A recent article from the BBC mentions two studies looking at the Neanderthal genome and it’s influence over present day non-African genes. This strongly indicates that interbreeding did exist between the different species and some fertile offspring had been produced, although the descendents became less fertile over time.
By studying the genome neanderthal versions of genes were present including a gene variant associated with the difficulty to stop smoking. Other genes appeared to give humans an advantage to the cooler conditions including proteins to toughen the skin and hair. However there was also evidence to show that the Neanderthals passed on gene markers that increased and decreased the risk of Crohn’s disease.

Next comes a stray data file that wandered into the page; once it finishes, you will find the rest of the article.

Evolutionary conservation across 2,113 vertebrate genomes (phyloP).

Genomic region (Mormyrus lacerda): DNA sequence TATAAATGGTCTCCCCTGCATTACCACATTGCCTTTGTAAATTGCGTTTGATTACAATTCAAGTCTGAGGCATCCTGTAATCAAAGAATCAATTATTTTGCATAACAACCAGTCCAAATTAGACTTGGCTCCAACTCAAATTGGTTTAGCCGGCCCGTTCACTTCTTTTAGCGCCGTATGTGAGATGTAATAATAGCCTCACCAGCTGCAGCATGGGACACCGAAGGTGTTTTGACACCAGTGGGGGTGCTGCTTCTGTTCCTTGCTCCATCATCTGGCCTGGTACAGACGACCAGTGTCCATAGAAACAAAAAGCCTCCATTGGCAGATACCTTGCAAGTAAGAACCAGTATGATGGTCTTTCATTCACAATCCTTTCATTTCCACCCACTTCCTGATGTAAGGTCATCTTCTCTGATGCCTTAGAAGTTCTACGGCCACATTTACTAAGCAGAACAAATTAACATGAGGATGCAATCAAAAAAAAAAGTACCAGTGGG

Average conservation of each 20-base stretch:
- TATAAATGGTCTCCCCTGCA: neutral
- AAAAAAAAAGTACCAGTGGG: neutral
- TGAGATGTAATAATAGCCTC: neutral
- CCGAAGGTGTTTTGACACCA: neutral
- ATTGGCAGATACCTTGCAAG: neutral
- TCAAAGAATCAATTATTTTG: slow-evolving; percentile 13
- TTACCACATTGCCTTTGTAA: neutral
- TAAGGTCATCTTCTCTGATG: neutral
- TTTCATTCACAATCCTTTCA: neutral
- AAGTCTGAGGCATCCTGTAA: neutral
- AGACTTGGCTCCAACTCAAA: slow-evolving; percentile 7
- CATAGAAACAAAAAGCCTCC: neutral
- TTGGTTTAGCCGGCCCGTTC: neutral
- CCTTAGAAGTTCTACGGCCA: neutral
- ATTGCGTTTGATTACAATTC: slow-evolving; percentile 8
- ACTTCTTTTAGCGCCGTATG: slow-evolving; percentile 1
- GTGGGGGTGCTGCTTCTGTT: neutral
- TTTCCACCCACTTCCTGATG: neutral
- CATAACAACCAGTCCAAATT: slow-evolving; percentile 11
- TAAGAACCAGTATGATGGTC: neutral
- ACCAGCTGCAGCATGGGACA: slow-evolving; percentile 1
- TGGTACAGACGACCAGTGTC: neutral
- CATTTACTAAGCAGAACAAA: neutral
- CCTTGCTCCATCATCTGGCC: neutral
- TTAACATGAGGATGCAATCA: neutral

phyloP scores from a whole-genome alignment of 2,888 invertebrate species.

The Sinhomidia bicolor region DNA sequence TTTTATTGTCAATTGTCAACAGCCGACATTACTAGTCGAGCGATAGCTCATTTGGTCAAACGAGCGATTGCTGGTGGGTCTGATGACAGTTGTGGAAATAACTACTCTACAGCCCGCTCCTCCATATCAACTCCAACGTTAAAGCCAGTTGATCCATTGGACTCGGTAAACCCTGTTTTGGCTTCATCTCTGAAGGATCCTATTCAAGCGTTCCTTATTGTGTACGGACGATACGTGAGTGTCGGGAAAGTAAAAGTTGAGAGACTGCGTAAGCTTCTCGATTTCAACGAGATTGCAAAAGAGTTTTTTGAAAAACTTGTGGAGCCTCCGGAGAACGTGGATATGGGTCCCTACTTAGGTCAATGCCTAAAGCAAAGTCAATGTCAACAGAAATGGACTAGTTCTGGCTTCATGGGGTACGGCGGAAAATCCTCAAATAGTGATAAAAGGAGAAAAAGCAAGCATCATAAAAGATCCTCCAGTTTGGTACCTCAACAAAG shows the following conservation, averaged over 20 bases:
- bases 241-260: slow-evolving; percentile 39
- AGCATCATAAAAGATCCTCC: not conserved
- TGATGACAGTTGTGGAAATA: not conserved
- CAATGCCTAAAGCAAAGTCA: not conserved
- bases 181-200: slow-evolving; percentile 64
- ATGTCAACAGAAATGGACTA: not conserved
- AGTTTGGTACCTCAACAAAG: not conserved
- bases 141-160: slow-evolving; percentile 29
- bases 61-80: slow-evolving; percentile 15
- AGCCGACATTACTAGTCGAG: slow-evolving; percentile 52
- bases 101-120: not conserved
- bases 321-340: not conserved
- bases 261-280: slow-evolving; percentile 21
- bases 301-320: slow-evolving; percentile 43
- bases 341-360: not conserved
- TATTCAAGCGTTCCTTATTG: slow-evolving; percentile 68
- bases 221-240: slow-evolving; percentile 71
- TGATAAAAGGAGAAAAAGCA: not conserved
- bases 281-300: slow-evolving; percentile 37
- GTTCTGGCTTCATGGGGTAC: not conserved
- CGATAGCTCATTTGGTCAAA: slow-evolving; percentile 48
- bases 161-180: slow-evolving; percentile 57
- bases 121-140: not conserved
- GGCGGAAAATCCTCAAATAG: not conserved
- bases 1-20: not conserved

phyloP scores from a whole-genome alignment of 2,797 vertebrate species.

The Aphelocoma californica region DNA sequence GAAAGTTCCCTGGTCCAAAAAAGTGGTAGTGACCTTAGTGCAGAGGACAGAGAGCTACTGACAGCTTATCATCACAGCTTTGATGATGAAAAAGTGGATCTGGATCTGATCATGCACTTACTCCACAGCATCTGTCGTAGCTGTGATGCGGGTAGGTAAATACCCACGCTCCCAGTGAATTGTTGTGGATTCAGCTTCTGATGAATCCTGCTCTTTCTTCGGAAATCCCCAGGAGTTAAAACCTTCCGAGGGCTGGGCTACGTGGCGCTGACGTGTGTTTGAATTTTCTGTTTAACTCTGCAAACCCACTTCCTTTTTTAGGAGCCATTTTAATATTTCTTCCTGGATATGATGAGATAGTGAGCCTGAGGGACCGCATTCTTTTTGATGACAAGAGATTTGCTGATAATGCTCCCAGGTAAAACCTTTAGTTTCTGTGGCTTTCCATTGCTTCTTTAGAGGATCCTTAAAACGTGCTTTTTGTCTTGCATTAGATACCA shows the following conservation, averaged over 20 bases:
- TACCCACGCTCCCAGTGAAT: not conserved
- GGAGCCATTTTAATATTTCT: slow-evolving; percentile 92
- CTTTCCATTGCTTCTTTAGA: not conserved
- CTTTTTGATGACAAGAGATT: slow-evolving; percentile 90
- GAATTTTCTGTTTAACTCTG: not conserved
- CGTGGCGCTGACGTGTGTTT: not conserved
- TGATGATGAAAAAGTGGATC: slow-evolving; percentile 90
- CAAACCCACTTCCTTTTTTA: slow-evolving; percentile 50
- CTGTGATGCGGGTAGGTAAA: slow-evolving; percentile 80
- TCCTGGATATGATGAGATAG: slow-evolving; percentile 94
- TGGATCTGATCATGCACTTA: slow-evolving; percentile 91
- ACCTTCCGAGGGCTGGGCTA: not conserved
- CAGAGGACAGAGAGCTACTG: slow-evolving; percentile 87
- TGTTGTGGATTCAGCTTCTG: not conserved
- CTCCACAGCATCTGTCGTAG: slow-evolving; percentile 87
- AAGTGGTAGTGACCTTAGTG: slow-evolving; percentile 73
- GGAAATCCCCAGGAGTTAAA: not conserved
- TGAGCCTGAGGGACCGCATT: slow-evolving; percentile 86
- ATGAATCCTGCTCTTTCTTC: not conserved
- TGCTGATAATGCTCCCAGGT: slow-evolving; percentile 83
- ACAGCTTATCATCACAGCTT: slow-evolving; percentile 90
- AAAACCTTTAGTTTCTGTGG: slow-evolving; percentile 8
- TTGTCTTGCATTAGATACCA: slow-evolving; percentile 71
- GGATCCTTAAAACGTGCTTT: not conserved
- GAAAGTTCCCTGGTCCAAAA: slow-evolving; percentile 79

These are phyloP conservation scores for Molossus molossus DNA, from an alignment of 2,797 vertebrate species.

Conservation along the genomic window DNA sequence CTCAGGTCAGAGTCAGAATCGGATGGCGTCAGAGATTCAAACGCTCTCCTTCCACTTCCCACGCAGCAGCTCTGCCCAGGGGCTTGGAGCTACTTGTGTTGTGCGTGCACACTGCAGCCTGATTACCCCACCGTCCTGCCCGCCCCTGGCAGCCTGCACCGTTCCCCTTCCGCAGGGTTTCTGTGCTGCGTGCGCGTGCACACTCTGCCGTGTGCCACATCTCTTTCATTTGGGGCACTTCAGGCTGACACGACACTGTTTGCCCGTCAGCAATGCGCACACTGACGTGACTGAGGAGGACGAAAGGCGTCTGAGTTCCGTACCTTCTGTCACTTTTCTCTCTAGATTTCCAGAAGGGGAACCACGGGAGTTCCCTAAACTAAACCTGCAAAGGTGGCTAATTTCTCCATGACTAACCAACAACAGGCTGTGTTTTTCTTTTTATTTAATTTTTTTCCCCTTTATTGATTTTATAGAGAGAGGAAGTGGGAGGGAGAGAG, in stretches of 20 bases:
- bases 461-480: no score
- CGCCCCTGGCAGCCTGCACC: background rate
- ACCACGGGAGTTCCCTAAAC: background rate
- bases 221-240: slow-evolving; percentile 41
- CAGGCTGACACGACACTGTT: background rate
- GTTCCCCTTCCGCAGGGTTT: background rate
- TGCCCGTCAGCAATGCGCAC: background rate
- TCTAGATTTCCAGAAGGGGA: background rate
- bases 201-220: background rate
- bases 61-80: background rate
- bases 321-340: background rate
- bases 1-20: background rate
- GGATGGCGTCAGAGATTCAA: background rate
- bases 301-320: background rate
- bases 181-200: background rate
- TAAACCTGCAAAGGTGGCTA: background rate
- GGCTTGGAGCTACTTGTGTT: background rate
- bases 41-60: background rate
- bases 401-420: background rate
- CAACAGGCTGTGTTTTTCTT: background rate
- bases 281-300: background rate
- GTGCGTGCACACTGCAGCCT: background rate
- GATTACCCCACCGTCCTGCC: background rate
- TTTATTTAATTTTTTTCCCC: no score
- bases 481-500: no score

More a more detailed review can be found in Science Magazine which is definitely worth a read. See below for the full citations for the genome studies.
A genome sequence of a Neanderthal showing interbreeding:
Prufer, K., F. Racimo, et al. (2014). “The complete genome sequence of a Neanderthal from the Altai Mountains.” Nature 505(7481): 43-49.
Neanderthal genes in modern humans, including contribution to skin pigmentation:
Vernot, B. and J. M. Akey (2014). “Resurrecting Surviving Neandertal Lineages from Modern Human Genomes.” Science.